Bhārat Mātā

Sumathi Ramaswamy

in Hinduism

ISBN: 9780195399318
Published online May 2012 | | DOI:
Bhārat Mātā


Bhārat Mātā (a Sanskrit phrase that literally translates as “India Mother”) is also widely known across India as “Mother India.” Since her emergence in the late 19th century, this novel mother/goddess has been imagined as the substantial embodiment of Indian national territory, as well as its inviolable essence. As a powerful rallying symbol in the struggle for independence from British colonial rule, she gathered together in common celebration and devotion large sections of the subcontinent’s vast population fissured by language, ethnicity, and local and regional attachments. All the same, she has also come to be perceived as escalating the rupture that had developed by the early decades of the 20th century between the dominant religious communities of the region (Hindu and Muslim) and that eventually led to the partition of British India in August 1947. Her very appearance on the Indian patriotic landscape compels us to ask why a nation yearning for form makes a turn toward the anthropomorphic figure of a female deity. The figure of Mother India also brings to the fore other critical issues, such as the place of religiously inflected symbols in modern democratic polities and politics, and the undertow of Hinduism in a country aspiring to be secular, diverse, and plural. There has been a tendency in the scholarly literature to identify Bhārat Mātā exclusively with the ideologies of a resurgent Hindu nationalism; however, it is clear that a heterogeneous range of interests, including leaders associated with pluralist parties such as the Indian National Congress, has contributed to the feminization of Indian national territory and body politic as mother and goddess. Indeed, such a feminization has been largely underwritten by the new ideology of motherhood that accompanied the consolidation of industrial modernity in various parts of the world in the 19th century, India included. All the same, the passions that Mother India has managed to arouse in the subcontinent, and the structures of sentiment in which she comes to be embedded, are also distinctive enough that she is not a mere recurrence in the South Asian context of comparable national icons such as Britannia, Marianne, or Our Lady of Guadalupe. As such, a study of her iconography, her deployment in nationalist politics, and the range of sentiments expressed about her furthers our understanding of the complexities and nuances of late colonial and postcolonial Indian modernity.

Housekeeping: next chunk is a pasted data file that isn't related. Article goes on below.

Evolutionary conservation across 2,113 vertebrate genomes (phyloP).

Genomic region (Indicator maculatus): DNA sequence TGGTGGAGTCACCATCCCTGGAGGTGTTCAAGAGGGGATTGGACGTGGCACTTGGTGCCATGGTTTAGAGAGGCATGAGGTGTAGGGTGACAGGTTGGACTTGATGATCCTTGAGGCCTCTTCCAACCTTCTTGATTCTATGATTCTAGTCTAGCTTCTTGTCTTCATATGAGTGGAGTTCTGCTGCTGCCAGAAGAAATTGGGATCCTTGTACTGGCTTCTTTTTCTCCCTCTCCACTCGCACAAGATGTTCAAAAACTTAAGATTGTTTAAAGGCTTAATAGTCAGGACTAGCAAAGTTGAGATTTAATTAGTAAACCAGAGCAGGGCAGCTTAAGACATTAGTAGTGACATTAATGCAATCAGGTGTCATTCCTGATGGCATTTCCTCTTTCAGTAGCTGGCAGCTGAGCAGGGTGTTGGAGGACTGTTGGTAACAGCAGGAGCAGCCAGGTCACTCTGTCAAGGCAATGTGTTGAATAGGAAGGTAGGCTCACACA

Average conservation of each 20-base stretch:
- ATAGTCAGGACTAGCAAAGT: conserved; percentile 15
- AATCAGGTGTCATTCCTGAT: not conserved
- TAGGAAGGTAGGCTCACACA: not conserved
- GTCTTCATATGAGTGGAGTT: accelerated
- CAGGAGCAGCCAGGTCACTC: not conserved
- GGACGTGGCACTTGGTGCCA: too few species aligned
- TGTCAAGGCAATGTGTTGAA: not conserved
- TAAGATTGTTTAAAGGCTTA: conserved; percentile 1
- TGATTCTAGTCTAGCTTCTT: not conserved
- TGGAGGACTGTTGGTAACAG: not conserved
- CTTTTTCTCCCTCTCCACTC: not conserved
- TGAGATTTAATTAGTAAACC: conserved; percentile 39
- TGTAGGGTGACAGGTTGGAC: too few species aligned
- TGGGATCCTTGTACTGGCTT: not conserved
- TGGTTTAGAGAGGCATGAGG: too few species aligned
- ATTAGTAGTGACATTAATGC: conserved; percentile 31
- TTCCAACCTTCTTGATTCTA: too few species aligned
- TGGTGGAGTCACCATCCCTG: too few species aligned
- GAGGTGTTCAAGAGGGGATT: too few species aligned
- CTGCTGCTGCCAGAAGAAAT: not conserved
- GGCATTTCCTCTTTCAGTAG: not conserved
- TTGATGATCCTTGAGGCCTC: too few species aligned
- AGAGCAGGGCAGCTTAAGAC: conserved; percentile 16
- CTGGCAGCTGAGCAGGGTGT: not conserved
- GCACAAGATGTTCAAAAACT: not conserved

Article.  7921 words. 

Subjects: Hinduism

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